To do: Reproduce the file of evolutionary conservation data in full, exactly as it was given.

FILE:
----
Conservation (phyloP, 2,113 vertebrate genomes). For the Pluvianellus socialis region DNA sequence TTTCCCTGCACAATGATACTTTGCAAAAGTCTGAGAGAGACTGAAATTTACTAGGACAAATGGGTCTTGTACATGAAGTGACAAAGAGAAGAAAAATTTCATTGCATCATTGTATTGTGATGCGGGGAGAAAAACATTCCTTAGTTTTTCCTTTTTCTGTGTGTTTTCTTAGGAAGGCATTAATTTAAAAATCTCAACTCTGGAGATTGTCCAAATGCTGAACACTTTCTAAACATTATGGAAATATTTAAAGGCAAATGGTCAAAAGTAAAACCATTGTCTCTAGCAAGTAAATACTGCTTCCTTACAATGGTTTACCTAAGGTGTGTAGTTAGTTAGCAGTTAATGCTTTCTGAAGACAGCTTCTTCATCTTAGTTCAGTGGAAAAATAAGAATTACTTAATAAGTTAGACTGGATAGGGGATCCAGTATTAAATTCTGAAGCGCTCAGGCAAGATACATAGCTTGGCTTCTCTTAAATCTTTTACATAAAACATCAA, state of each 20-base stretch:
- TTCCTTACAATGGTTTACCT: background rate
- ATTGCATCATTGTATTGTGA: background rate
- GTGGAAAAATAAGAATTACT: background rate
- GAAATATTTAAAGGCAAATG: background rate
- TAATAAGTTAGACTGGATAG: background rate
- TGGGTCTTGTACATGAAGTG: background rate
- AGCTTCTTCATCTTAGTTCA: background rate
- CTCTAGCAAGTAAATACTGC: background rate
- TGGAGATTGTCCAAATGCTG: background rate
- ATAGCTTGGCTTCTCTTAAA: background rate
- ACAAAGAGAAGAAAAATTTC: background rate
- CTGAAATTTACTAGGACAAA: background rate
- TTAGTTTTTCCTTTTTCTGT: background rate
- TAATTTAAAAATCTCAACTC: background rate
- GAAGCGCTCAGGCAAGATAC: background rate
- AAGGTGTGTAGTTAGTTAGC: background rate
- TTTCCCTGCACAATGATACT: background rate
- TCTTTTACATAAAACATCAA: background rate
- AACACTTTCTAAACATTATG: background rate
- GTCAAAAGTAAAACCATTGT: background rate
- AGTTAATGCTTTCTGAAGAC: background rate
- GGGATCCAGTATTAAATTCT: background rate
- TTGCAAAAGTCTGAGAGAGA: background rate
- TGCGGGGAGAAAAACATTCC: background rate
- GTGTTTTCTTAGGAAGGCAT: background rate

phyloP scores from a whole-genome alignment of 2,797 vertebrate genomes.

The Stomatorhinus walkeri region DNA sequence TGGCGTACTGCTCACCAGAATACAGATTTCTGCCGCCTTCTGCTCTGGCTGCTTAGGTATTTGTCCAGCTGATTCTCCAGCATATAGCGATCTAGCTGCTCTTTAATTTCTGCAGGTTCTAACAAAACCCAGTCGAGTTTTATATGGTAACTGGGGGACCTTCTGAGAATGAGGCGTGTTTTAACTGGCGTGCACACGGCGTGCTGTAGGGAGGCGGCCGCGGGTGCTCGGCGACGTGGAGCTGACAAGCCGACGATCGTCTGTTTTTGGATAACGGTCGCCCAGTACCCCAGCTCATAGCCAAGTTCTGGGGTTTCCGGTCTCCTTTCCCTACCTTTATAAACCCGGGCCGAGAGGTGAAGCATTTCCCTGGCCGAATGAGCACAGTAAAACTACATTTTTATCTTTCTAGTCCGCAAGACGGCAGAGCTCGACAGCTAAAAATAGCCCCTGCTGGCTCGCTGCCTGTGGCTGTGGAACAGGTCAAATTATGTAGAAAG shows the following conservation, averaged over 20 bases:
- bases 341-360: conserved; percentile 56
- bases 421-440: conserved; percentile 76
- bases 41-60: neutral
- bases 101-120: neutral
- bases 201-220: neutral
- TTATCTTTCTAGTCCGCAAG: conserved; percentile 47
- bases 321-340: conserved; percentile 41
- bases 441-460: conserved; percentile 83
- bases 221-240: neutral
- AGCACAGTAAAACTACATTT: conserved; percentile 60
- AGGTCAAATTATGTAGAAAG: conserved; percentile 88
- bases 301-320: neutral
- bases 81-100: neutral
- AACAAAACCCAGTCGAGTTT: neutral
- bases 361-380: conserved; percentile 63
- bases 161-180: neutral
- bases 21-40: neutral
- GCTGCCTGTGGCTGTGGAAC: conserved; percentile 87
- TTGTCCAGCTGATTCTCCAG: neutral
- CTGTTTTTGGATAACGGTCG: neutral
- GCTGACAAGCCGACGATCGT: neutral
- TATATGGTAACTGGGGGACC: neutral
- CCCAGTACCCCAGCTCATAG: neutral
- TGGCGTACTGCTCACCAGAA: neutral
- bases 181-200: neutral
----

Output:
Conservation (phyloP, 2,113 vertebrate genomes). For the Pluvianellus socialis region DNA sequence TTTCCCTGCACAATGATACTTTGCAAAAGTCTGAGAGAGACTGAAATTTACTAGGACAAATGGGTCTTGTACATGAAGTGACAAAGAGAAGAAAAATTTCATTGCATCATTGTATTGTGATGCGGGGAGAAAAACATTCCTTAGTTTTTCCTTTTTCTGTGTGTTTTCTTAGGAAGGCATTAATTTAAAAATCTCAACTCTGGAGATTGTCCAAATGCTGAACACTTTCTAAACATTATGGAAATATTTAAAGGCAAATGGTCAAAAGTAAAACCATTGTCTCTAGCAAGTAAATACTGCTTCCTTACAATGGTTTACCTAAGGTGTGTAGTTAGTTAGCAGTTAATGCTTTCTGAAGACAGCTTCTTCATCTTAGTTCAGTGGAAAAATAAGAATTACTTAATAAGTTAGACTGGATAGGGGATCCAGTATTAAATTCTGAAGCGCTCAGGCAAGATACATAGCTTGGCTTCTCTTAAATCTTTTACATAAAACATCAA, state of each 20-base stretch:
- TTCCTTACAATGGTTTACCT: background rate
- ATTGCATCATTGTATTGTGA: background rate
- GTGGAAAAATAAGAATTACT: background rate
- GAAATATTTAAAGGCAAATG: background rate
- TAATAAGTTAGACTGGATAG: background rate
- TGGGTCTTGTACATGAAGTG: background rate
- AGCTTCTTCATCTTAGTTCA: background rate
- CTCTAGCAAGTAAATACTGC: background rate
- TGGAGATTGTCCAAATGCTG: background rate
- ATAGCTTGGCTTCTCTTAAA: background rate
- ACAAAGAGAAGAAAAATTTC: background rate
- CTGAAATTTACTAGGACAAA: background rate
- TTAGTTTTTCCTTTTTCTGT: background rate
- TAATTTAAAAATCTCAACTC: background rate
- GAAGCGCTCAGGCAAGATAC: background rate
- AAGGTGTGTAGTTAGTTAGC: background rate
- TTTCCCTGCACAATGATACT: background rate
- TCTTTTACATAAAACATCAA: background rate
- AACACTTTCTAAACATTATG: background rate
- GTCAAAAGTAAAACCATTGT: background rate
- AGTTAATGCTTTCTGAAGAC: background rate
- GGGATCCAGTATTAAATTCT: background rate
- TTGCAAAAGTCTGAGAGAGA: background rate
- TGCGGGGAGAAAAACATTCC: background rate
- GTGTTTTCTTAGGAAGGCAT: background rate

phyloP scores from a whole-genome alignment of 2,797 vertebrate genomes.

The Stomatorhinus walkeri region DNA sequence TGGCGTACTGCTCACCAGAATACAGATTTCTGCCGCCTTCTGCTCTGGCTGCTTAGGTATTTGTCCAGCTGATTCTCCAGCATATAGCGATCTAGCTGCTCTTTAATTTCTGCAGGTTCTAACAAAACCCAGTCGAGTTTTATATGGTAACTGGGGGACCTTCTGAGAATGAGGCGTGTTTTAACTGGCGTGCACACGGCGTGCTGTAGGGAGGCGGCCGCGGGTGCTCGGCGACGTGGAGCTGACAAGCCGACGATCGTCTGTTTTTGGATAACGGTCGCCCAGTACCCCAGCTCATAGCCAAGTTCTGGGGTTTCCGGTCTCCTTTCCCTACCTTTATAAACCCGGGCCGAGAGGTGAAGCATTTCCCTGGCCGAATGAGCACAGTAAAACTACATTTTTATCTTTCTAGTCCGCAAGACGGCAGAGCTCGACAGCTAAAAATAGCCCCTGCTGGCTCGCTGCCTGTGGCTGTGGAACAGGTCAAATTATGTAGAAAG shows the following conservation, averaged over 20 bases:
- bases 341-360: conserved; percentile 56
- bases 421-440: conserved; percentile 76
- bases 41-60: neutral
- bases 101-120: neutral
- bases 201-220: neutral
- TTATCTTTCTAGTCCGCAAG: conserved; percentile 47
- bases 321-340: conserved; percentile 41
- bases 441-460: conserved; percentile 83
- bases 221-240: neutral
- AGCACAGTAAAACTACATTT: conserved; percentile 60
- AGGTCAAATTATGTAGAAAG: conserved; percentile 88
- bases 301-320: neutral
- bases 81-100: neutral
- AACAAAACCCAGTCGAGTTT: neutral
- bases 361-380: conserved; percentile 63
- bases 161-180: neutral
- bases 21-40: neutral
- GCTGCCTGTGGCTGTGGAAC: conserved; percentile 87
- TTGTCCAGCTGATTCTCCAG: neutral
- CTGTTTTTGGATAACGGTCG: neutral
- GCTGACAAGCCGACGATCGT: neutral
- TATATGGTAACTGGGGGACC: neutral
- CCCAGTACCCCAGCTCATAG: neutral
- TGGCGTACTGCTCACCAGAA: neutral
- bases 181-200: neutral